2. I believe Thomas Glaze served in the North Carolina military during the Revolutionary War. I don’t know very much about him, but I hope someone can fill me in on his history.

  3. My ancestor, Wooldrich (Frederick) Fritz, fought in this battle as a private. On November 2, 1781, Valentine Leonard and Wooldrich were both attacked and shot at their homes by a band of Tories, Woodrich dying immediately. There is a monument to the 2 heroes at the Pilgrim Reformed Church Cemetery, Lexington, Davidson County, North Carolina, USA.
    My grandmother, Ruby Jewel Fritts Ransom, is the 6th generation after Woolrich and is buried in Bethlehem Cemetery in Denmark, Jackson County, Arkansas.

  4. Would love to see the map and list. Are they posted some where?

  5. thanks for the link. It worked and I saved it to my tree

  6. I tried locating your tree thru the library ancestry but need the name of your tree if its in the public group.

    • Not sure where you are looking. Look under Ancestry.com for Ayers family tree.

    • My family tree is John Y.Sessums and my father was Thomas Little Sessums and his mother was Elizabeth Little of Little Rock ,AR. My great grandfather was Dr. John L.H. Sessums (changed from Sessoms) after the Civil War. Grand father was John Walker Sessums. His grandfather was George Wynn Sessoms III.from Hertford North Carolina.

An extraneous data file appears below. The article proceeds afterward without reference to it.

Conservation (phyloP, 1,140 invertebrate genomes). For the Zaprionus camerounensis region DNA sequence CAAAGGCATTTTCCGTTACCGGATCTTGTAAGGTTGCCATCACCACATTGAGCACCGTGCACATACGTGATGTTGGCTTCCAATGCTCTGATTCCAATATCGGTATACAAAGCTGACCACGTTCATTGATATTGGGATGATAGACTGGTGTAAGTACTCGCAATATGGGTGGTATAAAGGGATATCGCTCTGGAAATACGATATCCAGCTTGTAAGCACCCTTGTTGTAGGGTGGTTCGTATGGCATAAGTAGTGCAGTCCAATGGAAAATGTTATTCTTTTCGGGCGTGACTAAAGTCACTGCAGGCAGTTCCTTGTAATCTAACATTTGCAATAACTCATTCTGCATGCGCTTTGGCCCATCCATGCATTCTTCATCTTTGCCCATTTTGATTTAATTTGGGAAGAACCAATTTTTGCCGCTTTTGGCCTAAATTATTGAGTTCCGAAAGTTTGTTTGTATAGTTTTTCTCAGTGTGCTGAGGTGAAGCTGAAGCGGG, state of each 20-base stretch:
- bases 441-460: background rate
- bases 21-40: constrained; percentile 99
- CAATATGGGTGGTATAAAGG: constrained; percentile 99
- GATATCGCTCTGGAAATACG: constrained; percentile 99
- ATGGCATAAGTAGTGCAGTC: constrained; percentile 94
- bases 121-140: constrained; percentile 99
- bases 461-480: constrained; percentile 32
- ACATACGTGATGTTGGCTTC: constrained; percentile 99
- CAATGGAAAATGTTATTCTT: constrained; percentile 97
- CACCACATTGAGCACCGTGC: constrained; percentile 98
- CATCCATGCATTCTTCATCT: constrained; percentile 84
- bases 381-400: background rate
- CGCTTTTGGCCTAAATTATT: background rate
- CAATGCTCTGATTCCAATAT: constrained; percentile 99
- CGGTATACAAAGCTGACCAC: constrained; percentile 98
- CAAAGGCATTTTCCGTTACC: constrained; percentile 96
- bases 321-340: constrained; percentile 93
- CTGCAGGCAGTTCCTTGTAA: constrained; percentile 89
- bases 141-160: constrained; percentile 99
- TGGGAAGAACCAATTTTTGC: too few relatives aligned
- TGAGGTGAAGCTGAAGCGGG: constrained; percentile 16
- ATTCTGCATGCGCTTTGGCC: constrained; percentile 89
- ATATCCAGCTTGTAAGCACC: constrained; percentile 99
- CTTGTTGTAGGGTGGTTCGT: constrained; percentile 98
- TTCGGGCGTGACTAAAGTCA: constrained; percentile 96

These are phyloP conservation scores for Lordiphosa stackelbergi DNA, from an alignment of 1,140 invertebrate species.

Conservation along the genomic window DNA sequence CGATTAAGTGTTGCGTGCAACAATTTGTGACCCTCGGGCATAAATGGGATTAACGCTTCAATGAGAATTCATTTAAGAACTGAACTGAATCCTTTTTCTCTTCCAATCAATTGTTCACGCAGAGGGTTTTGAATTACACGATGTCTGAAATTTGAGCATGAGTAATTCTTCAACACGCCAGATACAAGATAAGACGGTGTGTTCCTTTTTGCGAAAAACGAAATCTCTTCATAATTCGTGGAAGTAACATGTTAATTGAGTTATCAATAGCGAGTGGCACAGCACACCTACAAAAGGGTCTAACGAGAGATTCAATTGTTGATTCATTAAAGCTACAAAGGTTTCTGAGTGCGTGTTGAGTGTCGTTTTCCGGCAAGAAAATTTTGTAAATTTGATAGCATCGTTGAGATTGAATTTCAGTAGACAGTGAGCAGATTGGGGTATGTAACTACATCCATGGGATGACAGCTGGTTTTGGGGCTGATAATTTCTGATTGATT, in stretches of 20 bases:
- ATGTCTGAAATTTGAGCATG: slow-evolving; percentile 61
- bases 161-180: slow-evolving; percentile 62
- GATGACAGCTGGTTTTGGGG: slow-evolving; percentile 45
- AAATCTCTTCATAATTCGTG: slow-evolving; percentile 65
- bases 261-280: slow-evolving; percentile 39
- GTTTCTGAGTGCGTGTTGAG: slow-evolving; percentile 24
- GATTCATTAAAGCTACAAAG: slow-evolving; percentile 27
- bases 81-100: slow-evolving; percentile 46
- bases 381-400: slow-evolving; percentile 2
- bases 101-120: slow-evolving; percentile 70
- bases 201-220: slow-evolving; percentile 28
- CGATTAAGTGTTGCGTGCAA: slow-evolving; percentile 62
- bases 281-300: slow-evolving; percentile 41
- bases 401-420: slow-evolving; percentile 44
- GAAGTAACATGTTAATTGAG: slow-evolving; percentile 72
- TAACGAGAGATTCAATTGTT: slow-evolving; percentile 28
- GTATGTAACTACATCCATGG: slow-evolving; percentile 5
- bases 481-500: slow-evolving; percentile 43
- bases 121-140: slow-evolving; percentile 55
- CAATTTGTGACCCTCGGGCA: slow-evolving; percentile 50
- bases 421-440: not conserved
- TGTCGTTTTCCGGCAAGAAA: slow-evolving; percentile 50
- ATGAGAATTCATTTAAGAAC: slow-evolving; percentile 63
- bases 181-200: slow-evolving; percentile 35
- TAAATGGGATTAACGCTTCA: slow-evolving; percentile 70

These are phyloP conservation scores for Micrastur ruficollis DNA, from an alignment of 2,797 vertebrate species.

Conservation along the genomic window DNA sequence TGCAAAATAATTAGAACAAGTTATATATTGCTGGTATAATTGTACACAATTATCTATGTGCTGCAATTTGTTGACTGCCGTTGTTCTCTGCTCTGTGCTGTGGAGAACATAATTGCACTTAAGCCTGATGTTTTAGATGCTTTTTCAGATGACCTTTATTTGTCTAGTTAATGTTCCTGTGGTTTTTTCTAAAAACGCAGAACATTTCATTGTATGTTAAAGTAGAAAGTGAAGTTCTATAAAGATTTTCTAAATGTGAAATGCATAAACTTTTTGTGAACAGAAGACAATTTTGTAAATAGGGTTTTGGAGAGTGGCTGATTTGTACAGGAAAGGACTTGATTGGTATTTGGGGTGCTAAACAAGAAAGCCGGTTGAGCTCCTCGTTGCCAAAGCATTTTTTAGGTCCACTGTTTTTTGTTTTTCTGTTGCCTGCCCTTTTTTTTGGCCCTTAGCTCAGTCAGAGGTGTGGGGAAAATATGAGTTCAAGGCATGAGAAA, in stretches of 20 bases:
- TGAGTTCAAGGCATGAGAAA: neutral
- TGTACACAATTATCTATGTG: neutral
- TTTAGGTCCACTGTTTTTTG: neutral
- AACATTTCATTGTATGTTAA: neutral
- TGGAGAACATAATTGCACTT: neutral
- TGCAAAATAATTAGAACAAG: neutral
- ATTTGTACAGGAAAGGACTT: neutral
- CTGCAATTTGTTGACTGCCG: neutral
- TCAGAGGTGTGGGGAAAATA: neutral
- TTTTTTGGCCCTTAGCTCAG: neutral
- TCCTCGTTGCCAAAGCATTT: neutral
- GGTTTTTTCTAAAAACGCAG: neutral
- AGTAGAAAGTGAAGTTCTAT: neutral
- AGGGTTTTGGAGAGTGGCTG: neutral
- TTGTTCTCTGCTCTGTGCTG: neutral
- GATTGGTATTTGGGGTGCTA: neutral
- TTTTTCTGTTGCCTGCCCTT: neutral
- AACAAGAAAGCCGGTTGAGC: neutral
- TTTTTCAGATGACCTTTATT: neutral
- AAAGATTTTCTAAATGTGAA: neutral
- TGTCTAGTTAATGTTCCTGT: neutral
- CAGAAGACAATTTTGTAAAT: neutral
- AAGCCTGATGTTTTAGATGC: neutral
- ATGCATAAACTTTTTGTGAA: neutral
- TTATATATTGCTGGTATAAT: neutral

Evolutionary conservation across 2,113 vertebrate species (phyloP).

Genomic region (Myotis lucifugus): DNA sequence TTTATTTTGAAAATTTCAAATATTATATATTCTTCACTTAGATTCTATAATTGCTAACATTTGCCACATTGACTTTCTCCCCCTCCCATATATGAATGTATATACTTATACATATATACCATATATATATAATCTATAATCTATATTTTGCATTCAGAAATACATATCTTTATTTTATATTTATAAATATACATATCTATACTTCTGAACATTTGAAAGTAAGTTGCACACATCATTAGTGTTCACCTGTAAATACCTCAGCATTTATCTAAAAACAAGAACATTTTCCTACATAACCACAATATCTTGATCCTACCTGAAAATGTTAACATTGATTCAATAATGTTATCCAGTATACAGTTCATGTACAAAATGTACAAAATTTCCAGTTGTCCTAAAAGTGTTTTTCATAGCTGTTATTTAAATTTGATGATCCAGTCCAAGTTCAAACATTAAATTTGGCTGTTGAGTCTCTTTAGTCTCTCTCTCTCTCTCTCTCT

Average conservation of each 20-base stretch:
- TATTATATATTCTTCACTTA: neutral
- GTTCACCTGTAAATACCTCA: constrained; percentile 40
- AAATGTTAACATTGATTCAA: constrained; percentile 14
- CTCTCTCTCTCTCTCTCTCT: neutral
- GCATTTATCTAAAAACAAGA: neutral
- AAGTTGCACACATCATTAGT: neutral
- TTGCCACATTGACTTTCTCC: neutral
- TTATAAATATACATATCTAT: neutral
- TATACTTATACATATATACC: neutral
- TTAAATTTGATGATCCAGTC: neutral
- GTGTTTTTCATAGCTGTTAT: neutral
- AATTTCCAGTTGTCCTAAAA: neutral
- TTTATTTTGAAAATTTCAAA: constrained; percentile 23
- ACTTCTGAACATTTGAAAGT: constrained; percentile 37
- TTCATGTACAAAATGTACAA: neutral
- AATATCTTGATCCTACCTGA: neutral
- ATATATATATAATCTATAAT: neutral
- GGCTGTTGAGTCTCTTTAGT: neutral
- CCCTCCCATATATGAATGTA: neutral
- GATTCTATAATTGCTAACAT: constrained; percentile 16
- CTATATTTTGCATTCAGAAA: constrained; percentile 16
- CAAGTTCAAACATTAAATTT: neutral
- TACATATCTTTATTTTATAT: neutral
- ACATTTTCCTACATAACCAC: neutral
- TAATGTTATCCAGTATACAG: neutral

• My family tree is Sessums (oms). from Nicholas Sessums of Jamestown 1066.

  7. John Sessums –

    I am also descended from Nicholas Sessums – he is my 7th great-grandfather. Would you please email me so we can chat – this is a new family for me and I have LOTS of ?’s.
    Many thanks
    Diane Stark McConnell Sanfilippo

    • He is my 7th Great Grandfather also. We go through Thomas his son who died ca. 1711 in Chowan N.C. Thomas’s son Culmer married Mary Wynn daughter of George Wynn of Chowan County N.C. His son was George Wynn Sessoms who married Katherine Roscoe. His son George Wynn Sessoms II born 1774 liied in Hertford County but moved to Maury County, Tennessee when his wife died ca. 1824. Their son was George Wynn III who married Emily Brown. She died when son (my great grandfather) Dr. John L.H. Sessoms was 4. My father Thomas Little Sessums was born in Little Rock, Arkansas in 1904 and his father was John Walker Sessums Sr. Let me know your line to Nicholas. I am very interested. Thanks

    • John Sessums –

      My line is through Mary, daughter of Nicolas and Elizabeth ?Hooker, daughter of William B. Hooker and Martha Ann Cook.
      Mary was born ? Lawnes Creek, Surry, Virginia, British America and married William Blake b. 1677 Isle of Wight County. She died 1742 and he died 1746. Mary married William Blake.
      I am tracing my families back to the original immigrant and cannot find any data on Nicholas but may have more on Ancestry. Soon I will download my Ancestry GED, clean it up to only blood kin and put it back on to remain.

  8. If you love knowing about the Revolutionary war, “The Road to Guilford Courthouse” is one of the most enlightening reads. It is almost like a novel in its descriptions and stories.

    I finally “got” how the rag-tag American soldiers were able to overcome the Brits. Thank heavens for the South’s bogs, swamps, pestilence and deluges and those who persisted in drawing the King’s army into them.